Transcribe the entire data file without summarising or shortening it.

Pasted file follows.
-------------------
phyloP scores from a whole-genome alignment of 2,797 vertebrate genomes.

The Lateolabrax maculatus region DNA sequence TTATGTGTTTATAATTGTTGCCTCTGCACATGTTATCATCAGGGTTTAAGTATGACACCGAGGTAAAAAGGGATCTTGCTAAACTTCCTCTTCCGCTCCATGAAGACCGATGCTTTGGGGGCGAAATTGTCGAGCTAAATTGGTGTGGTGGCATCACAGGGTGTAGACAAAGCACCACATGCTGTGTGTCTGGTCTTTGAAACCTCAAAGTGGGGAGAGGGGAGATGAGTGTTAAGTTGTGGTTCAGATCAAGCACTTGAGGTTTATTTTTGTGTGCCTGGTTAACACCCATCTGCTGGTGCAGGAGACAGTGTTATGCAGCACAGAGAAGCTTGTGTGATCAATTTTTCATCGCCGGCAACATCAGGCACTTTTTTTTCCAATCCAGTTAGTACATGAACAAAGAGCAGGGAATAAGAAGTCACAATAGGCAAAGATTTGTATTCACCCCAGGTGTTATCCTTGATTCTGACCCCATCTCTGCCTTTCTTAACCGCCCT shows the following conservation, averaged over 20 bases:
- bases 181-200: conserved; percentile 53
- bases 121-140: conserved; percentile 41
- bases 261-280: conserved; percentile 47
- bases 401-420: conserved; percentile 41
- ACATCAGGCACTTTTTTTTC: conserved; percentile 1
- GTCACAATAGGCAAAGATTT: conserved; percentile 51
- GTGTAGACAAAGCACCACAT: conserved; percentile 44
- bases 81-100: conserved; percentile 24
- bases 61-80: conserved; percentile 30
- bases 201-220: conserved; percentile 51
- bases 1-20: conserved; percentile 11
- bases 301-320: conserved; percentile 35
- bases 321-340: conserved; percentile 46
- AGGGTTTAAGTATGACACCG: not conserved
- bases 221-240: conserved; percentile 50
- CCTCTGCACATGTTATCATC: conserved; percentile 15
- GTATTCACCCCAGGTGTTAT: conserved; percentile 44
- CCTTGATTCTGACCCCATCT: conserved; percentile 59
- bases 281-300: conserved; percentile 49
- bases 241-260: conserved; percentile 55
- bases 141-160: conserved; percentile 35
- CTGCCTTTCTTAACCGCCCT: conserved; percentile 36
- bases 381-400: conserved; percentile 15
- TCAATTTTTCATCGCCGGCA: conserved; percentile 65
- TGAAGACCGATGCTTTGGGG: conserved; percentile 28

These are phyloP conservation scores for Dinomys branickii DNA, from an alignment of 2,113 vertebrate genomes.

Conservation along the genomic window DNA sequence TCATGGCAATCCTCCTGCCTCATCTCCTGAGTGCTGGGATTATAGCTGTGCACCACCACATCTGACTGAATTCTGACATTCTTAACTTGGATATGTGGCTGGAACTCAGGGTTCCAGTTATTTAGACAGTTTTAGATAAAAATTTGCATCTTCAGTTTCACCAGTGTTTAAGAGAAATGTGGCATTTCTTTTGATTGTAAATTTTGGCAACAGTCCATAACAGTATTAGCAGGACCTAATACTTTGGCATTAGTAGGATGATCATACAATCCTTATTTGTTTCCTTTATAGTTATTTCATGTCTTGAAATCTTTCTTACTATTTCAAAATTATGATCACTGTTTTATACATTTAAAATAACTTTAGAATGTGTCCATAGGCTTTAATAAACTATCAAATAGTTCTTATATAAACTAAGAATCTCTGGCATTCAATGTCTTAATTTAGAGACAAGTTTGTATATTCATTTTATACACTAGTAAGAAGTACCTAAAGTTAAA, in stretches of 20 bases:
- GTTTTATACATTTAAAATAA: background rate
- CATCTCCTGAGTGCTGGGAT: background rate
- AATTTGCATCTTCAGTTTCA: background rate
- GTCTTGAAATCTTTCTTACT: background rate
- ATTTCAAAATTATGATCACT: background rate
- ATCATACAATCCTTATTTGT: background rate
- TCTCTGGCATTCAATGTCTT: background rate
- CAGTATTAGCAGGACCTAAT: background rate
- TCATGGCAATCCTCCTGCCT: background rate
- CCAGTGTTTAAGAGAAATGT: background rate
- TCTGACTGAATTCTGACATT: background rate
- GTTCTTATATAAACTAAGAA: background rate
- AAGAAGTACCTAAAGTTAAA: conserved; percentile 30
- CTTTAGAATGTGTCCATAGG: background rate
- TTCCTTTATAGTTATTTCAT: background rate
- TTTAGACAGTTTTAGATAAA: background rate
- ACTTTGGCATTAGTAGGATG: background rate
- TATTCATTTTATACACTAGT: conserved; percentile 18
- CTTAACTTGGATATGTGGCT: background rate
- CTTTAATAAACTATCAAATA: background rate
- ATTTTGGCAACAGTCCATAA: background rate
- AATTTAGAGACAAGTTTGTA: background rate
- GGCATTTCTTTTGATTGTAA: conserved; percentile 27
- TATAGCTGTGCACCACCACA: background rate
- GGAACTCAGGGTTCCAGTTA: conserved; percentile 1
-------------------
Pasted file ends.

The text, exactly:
phyloP scores from a whole-genome alignment of 2,797 vertebrate genomes.

The Lateolabrax maculatus region DNA sequence TTATGTGTTTATAATTGTTGCCTCTGCACATGTTATCATCAGGGTTTAAGTATGACACCGAGGTAAAAAGGGATCTTGCTAAACTTCCTCTTCCGCTCCATGAAGACCGATGCTTTGGGGGCGAAATTGTCGAGCTAAATTGGTGTGGTGGCATCACAGGGTGTAGACAAAGCACCACATGCTGTGTGTCTGGTCTTTGAAACCTCAAAGTGGGGAGAGGGGAGATGAGTGTTAAGTTGTGGTTCAGATCAAGCACTTGAGGTTTATTTTTGTGTGCCTGGTTAACACCCATCTGCTGGTGCAGGAGACAGTGTTATGCAGCACAGAGAAGCTTGTGTGATCAATTTTTCATCGCCGGCAACATCAGGCACTTTTTTTTCCAATCCAGTTAGTACATGAACAAAGAGCAGGGAATAAGAAGTCACAATAGGCAAAGATTTGTATTCACCCCAGGTGTTATCCTTGATTCTGACCCCATCTCTGCCTTTCTTAACCGCCCT shows the following conservation, averaged over 20 bases:
- bases 181-200: conserved; percentile 53
- bases 121-140: conserved; percentile 41
- bases 261-280: conserved; percentile 47
- bases 401-420: conserved; percentile 41
- ACATCAGGCACTTTTTTTTC: conserved; percentile 1
- GTCACAATAGGCAAAGATTT: conserved; percentile 51
- GTGTAGACAAAGCACCACAT: conserved; percentile 44
- bases 81-100: conserved; percentile 24
- bases 61-80: conserved; percentile 30
- bases 201-220: conserved; percentile 51
- bases 1-20: conserved; percentile 11
- bases 301-320: conserved; percentile 35
- bases 321-340: conserved; percentile 46
- AGGGTTTAAGTATGACACCG: not conserved
- bases 221-240: conserved; percentile 50
- CCTCTGCACATGTTATCATC: conserved; percentile 15
- GTATTCACCCCAGGTGTTAT: conserved; percentile 44
- CCTTGATTCTGACCCCATCT: conserved; percentile 59
- bases 281-300: conserved; percentile 49
- bases 241-260: conserved; percentile 55
- bases 141-160: conserved; percentile 35
- CTGCCTTTCTTAACCGCCCT: conserved; percentile 36
- bases 381-400: conserved; percentile 15
- TCAATTTTTCATCGCCGGCA: conserved; percentile 65
- TGAAGACCGATGCTTTGGGG: conserved; percentile 28

These are phyloP conservation scores for Dinomys branickii DNA, from an alignment of 2,113 vertebrate genomes.

Conservation along the genomic window DNA sequence TCATGGCAATCCTCCTGCCTCATCTCCTGAGTGCTGGGATTATAGCTGTGCACCACCACATCTGACTGAATTCTGACATTCTTAACTTGGATATGTGGCTGGAACTCAGGGTTCCAGTTATTTAGACAGTTTTAGATAAAAATTTGCATCTTCAGTTTCACCAGTGTTTAAGAGAAATGTGGCATTTCTTTTGATTGTAAATTTTGGCAACAGTCCATAACAGTATTAGCAGGACCTAATACTTTGGCATTAGTAGGATGATCATACAATCCTTATTTGTTTCCTTTATAGTTATTTCATGTCTTGAAATCTTTCTTACTATTTCAAAATTATGATCACTGTTTTATACATTTAAAATAACTTTAGAATGTGTCCATAGGCTTTAATAAACTATCAAATAGTTCTTATATAAACTAAGAATCTCTGGCATTCAATGTCTTAATTTAGAGACAAGTTTGTATATTCATTTTATACACTAGTAAGAAGTACCTAAAGTTAAA, in stretches of 20 bases:
- GTTTTATACATTTAAAATAA: background rate
- CATCTCCTGAGTGCTGGGAT: background rate
- AATTTGCATCTTCAGTTTCA: background rate
- GTCTTGAAATCTTTCTTACT: background rate
- ATTTCAAAATTATGATCACT: background rate
- ATCATACAATCCTTATTTGT: background rate
- TCTCTGGCATTCAATGTCTT: background rate
- CAGTATTAGCAGGACCTAAT: background rate
- TCATGGCAATCCTCCTGCCT: background rate
- CCAGTGTTTAAGAGAAATGT: background rate
- TCTGACTGAATTCTGACATT: background rate
- GTTCTTATATAAACTAAGAA: background rate
- AAGAAGTACCTAAAGTTAAA: conserved; percentile 30
- CTTTAGAATGTGTCCATAGG: background rate
- TTCCTTTATAGTTATTTCAT: background rate
- TTTAGACAGTTTTAGATAAA: background rate
- ACTTTGGCATTAGTAGGATG: background rate
- TATTCATTTTATACACTAGT: conserved; percentile 18
- CTTAACTTGGATATGTGGCT: background rate
- CTTTAATAAACTATCAAATA: background rate
- ATTTTGGCAACAGTCCATAA: background rate
- AATTTAGAGACAAGTTTGTA: background rate
- GGCATTTCTTTTGATTGTAA: conserved; percentile 27
- TATAGCTGTGCACCACCACA: background rate
- GGAACTCAGGGTTCCAGTTA: conserved; percentile 1